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Kansas Adopts "Just Because" Science Education Standards
November 26, 2002
By David Albrecht

OLATHE, KS - Wendy Leckmann's sixth graders are ready to talk about what they've learned in geology class. One student raises her hand. Her question: According to the textbook, some scientists believe the planet is very old. But of course, her revised science textbook emphasizes that the estimated age of the earth is just a theory. Besides, what the book says is very different from what her parents and minister say. "Why do the scientists say that?" she asks. "Well Susan," replies Ms. Leckmann, "it's Just Because." Discussion in the class quickly moves in another direction.

More than three years after Kansas became an international laughingstock because of a State Board of Education vote to remove mandatory teaching about evolution from science education standards, a new science policy has been added to all schools' curricula. "Just Because" science, a joint effort of the State Board and a coalition of independent free-market science think-tanks, emphasizes uncertainty and human frailty, while allowing that controlled, systematic observation occasionally bears useful fruit. "Our job isn't to weaken or water down science standards, though many education bureaucrats say so," says Sidney Bolton, executive director of Sound Science, one of the groups that helped draw up the requirements. "What we are doing is making sure that potentially disruptive controversy and disturbing theories don't damage the ability of our students to learn important science facts."

"Nonsense," says Dr. Irwin Mandelbaum, a physicist, member of the National Academy of Sciences, and a well-known authority on science teaching standards in a number of developed countries. "What Just Because is doing is simply short-circuiting the scientific process for the sake of political expediency." Among the examples he cites: a new junior high science book that discusses the Grand Canyon while avoiding any mention of how old the world-famous formation may be, or how it may have formed. Instead, Kansas junior high kids are now required to remember the order of rock formation names from top to bottom, along with the color of each rock formation, along with what state the canyon lies in and how many different chain restaurants are available on the South Rim for tourists.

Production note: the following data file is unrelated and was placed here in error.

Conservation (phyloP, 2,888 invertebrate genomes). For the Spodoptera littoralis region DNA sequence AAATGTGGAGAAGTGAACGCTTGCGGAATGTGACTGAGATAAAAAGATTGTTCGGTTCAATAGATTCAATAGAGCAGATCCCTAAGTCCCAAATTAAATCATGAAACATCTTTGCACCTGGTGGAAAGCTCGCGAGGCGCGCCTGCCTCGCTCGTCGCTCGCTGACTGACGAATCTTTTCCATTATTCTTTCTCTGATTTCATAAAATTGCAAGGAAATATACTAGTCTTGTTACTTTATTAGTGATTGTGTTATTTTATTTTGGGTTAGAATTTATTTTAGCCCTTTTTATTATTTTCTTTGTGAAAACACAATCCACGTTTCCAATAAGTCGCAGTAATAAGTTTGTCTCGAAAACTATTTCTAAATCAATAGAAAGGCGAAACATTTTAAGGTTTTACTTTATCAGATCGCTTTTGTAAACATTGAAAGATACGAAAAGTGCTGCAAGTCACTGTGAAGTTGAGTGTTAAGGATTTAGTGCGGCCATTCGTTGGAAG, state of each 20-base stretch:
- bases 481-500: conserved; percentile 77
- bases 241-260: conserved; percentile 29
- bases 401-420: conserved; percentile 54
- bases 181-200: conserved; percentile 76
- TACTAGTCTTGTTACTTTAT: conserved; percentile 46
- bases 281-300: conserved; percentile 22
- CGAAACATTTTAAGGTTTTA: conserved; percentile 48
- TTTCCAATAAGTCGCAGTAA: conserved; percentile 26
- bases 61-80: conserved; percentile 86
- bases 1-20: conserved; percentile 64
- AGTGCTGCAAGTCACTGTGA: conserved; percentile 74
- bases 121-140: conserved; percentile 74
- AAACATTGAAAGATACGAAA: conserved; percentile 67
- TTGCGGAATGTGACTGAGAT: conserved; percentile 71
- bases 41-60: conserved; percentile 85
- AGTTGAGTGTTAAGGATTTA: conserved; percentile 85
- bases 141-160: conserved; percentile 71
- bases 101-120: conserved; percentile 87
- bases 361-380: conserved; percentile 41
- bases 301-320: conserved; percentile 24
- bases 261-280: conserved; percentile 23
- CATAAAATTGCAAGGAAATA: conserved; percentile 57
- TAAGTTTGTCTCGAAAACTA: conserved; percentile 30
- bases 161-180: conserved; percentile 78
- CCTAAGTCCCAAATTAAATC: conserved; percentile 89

In the high school biology texts which meet the new standards, DNA is mentioned, along with its structure. However, the common linkage of all terrestrial life forms through the presence of DNA is attributed to Just Because. Finally, at least three high school physics texts have been amended to omit entire chapters on optics. Why optics? "There was some controversy in Topeka with a Reverend Fred Phelps, apparently", says Mandelbaum. "He and members of his church believe that since the first rainbow was seen by Noah after the Flood, light could not have been refrangible before that time." Out of deference to Phelps and other religious and political conservatives, Kansas teachers are now careful to skirt potential controversies in physics as well as biology.